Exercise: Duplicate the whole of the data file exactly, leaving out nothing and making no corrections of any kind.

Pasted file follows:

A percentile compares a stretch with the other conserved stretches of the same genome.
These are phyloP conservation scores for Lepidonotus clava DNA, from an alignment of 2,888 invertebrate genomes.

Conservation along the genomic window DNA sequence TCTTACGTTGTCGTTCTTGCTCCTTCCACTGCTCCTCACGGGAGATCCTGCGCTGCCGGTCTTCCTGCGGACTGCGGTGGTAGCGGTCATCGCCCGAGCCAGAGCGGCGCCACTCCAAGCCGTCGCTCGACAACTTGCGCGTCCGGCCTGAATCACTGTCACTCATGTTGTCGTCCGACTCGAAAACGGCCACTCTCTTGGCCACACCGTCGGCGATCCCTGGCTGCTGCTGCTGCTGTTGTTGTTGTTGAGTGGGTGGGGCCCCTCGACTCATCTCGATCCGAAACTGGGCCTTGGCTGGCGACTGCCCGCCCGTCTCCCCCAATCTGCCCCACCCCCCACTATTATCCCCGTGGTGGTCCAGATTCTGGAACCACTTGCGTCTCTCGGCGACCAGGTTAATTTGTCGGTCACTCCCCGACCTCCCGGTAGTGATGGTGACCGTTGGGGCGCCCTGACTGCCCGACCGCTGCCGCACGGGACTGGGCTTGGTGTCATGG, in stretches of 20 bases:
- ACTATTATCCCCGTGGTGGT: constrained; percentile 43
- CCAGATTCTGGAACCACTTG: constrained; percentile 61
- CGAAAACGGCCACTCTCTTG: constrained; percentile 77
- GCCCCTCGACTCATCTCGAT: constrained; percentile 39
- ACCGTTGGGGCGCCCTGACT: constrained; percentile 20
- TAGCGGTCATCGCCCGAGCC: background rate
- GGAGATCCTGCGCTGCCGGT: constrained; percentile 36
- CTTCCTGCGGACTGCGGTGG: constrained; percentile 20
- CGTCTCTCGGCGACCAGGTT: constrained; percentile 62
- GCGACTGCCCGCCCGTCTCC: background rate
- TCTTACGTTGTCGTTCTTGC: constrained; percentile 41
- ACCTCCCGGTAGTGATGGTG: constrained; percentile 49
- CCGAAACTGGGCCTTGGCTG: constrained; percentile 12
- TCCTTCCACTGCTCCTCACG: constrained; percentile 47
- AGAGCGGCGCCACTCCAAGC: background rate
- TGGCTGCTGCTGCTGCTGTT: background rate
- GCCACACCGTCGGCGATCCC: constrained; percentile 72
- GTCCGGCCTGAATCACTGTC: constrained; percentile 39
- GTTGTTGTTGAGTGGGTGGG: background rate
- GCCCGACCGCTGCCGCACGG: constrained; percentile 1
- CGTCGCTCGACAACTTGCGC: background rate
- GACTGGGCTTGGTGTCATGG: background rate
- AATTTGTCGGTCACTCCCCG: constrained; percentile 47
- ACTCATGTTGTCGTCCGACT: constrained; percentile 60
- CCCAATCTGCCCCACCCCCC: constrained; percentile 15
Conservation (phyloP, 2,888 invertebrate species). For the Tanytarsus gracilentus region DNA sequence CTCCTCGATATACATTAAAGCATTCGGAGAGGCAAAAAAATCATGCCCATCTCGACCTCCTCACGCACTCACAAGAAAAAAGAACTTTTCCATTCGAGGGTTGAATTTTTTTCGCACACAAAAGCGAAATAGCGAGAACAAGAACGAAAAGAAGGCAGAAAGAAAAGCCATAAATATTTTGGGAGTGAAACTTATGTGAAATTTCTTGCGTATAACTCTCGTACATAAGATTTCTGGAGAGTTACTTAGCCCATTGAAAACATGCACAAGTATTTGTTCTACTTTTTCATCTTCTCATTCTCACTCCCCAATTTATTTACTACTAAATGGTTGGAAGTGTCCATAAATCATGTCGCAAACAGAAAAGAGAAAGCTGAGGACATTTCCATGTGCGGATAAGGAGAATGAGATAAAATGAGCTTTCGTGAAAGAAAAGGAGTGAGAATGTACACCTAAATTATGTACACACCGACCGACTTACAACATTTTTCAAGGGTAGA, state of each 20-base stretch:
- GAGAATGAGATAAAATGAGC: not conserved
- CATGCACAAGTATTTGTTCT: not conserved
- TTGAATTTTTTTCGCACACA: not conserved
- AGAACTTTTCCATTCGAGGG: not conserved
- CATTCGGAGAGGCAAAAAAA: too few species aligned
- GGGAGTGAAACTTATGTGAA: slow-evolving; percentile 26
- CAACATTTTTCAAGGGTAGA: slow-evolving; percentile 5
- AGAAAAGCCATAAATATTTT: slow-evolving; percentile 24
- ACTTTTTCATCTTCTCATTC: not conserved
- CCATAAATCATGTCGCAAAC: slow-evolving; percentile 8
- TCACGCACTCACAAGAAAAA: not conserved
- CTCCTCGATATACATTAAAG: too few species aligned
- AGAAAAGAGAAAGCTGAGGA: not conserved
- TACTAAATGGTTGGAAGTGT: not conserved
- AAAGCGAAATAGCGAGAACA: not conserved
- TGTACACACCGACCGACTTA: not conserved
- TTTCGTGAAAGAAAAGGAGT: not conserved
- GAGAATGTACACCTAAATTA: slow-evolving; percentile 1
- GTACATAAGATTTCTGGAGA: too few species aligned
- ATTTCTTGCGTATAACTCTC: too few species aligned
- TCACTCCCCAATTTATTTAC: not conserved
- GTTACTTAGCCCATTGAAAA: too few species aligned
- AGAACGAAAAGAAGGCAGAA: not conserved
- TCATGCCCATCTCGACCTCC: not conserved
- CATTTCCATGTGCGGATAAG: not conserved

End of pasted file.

A percentile compares a stretch with the other conserved stretches of the same genome.
These are phyloP conservation scores for Lepidonotus clava DNA, from an alignment of 2,888 invertebrate genomes.

Conservation along the genomic window DNA sequence TCTTACGTTGTCGTTCTTGCTCCTTCCACTGCTCCTCACGGGAGATCCTGCGCTGCCGGTCTTCCTGCGGACTGCGGTGGTAGCGGTCATCGCCCGAGCCAGAGCGGCGCCACTCCAAGCCGTCGCTCGACAACTTGCGCGTCCGGCCTGAATCACTGTCACTCATGTTGTCGTCCGACTCGAAAACGGCCACTCTCTTGGCCACACCGTCGGCGATCCCTGGCTGCTGCTGCTGCTGTTGTTGTTGTTGAGTGGGTGGGGCCCCTCGACTCATCTCGATCCGAAACTGGGCCTTGGCTGGCGACTGCCCGCCCGTCTCCCCCAATCTGCCCCACCCCCCACTATTATCCCCGTGGTGGTCCAGATTCTGGAACCACTTGCGTCTCTCGGCGACCAGGTTAATTTGTCGGTCACTCCCCGACCTCCCGGTAGTGATGGTGACCGTTGGGGCGCCCTGACTGCCCGACCGCTGCCGCACGGGACTGGGCTTGGTGTCATGG, in stretches of 20 bases:
- ACTATTATCCCCGTGGTGGT: constrained; percentile 43
- CCAGATTCTGGAACCACTTG: constrained; percentile 61
- CGAAAACGGCCACTCTCTTG: constrained; percentile 77
- GCCCCTCGACTCATCTCGAT: constrained; percentile 39
- ACCGTTGGGGCGCCCTGACT: constrained; percentile 20
- TAGCGGTCATCGCCCGAGCC: background rate
- GGAGATCCTGCGCTGCCGGT: constrained; percentile 36
- CTTCCTGCGGACTGCGGTGG: constrained; percentile 20
- CGTCTCTCGGCGACCAGGTT: constrained; percentile 62
- GCGACTGCCCGCCCGTCTCC: background rate
- TCTTACGTTGTCGTTCTTGC: constrained; percentile 41
- ACCTCCCGGTAGTGATGGTG: constrained; percentile 49
- CCGAAACTGGGCCTTGGCTG: constrained; percentile 12
- TCCTTCCACTGCTCCTCACG: constrained; percentile 47
- AGAGCGGCGCCACTCCAAGC: background rate
- TGGCTGCTGCTGCTGCTGTT: background rate
- GCCACACCGTCGGCGATCCC: constrained; percentile 72
- GTCCGGCCTGAATCACTGTC: constrained; percentile 39
- GTTGTTGTTGAGTGGGTGGG: background rate
- GCCCGACCGCTGCCGCACGG: constrained; percentile 1
- CGTCGCTCGACAACTTGCGC: background rate
- GACTGGGCTTGGTGTCATGG: background rate
- AATTTGTCGGTCACTCCCCG: constrained; percentile 47
- ACTCATGTTGTCGTCCGACT: constrained; percentile 60
- CCCAATCTGCCCCACCCCCC: constrained; percentile 15
Conservation (phyloP, 2,888 invertebrate species). For the Tanytarsus gracilentus region DNA sequence CTCCTCGATATACATTAAAGCATTCGGAGAGGCAAAAAAATCATGCCCATCTCGACCTCCTCACGCACTCACAAGAAAAAAGAACTTTTCCATTCGAGGGTTGAATTTTTTTCGCACACAAAAGCGAAATAGCGAGAACAAGAACGAAAAGAAGGCAGAAAGAAAAGCCATAAATATTTTGGGAGTGAAACTTATGTGAAATTTCTTGCGTATAACTCTCGTACATAAGATTTCTGGAGAGTTACTTAGCCCATTGAAAACATGCACAAGTATTTGTTCTACTTTTTCATCTTCTCATTCTCACTCCCCAATTTATTTACTACTAAATGGTTGGAAGTGTCCATAAATCATGTCGCAAACAGAAAAGAGAAAGCTGAGGACATTTCCATGTGCGGATAAGGAGAATGAGATAAAATGAGCTTTCGTGAAAGAAAAGGAGTGAGAATGTACACCTAAATTATGTACACACCGACCGACTTACAACATTTTTCAAGGGTAGA, state of each 20-base stretch:
- GAGAATGAGATAAAATGAGC: not conserved
- CATGCACAAGTATTTGTTCT: not conserved
- TTGAATTTTTTTCGCACACA: not conserved
- AGAACTTTTCCATTCGAGGG: not conserved
- CATTCGGAGAGGCAAAAAAA: too few species aligned
- GGGAGTGAAACTTATGTGAA: slow-evolving; percentile 26
- CAACATTTTTCAAGGGTAGA: slow-evolving; percentile 5
- AGAAAAGCCATAAATATTTT: slow-evolving; percentile 24
- ACTTTTTCATCTTCTCATTC: not conserved
- CCATAAATCATGTCGCAAAC: slow-evolving; percentile 8
- TCACGCACTCACAAGAAAAA: not conserved
- CTCCTCGATATACATTAAAG: too few species aligned
- AGAAAAGAGAAAGCTGAGGA: not conserved
- TACTAAATGGTTGGAAGTGT: not conserved
- AAAGCGAAATAGCGAGAACA: not conserved
- TGTACACACCGACCGACTTA: not conserved
- TTTCGTGAAAGAAAAGGAGT: not conserved
- GAGAATGTACACCTAAATTA: slow-evolving; percentile 1
- GTACATAAGATTTCTGGAGA: too few species aligned
- ATTTCTTGCGTATAACTCTC: too few species aligned
- TCACTCCCCAATTTATTTAC: not conserved
- GTTACTTAGCCCATTGAAAA: too few species aligned
- AGAACGAAAAGAAGGCAGAA: not conserved
- TCATGCCCATCTCGACCTCC: not conserved
- CATTTCCATGTGCGGATAAG: not conserved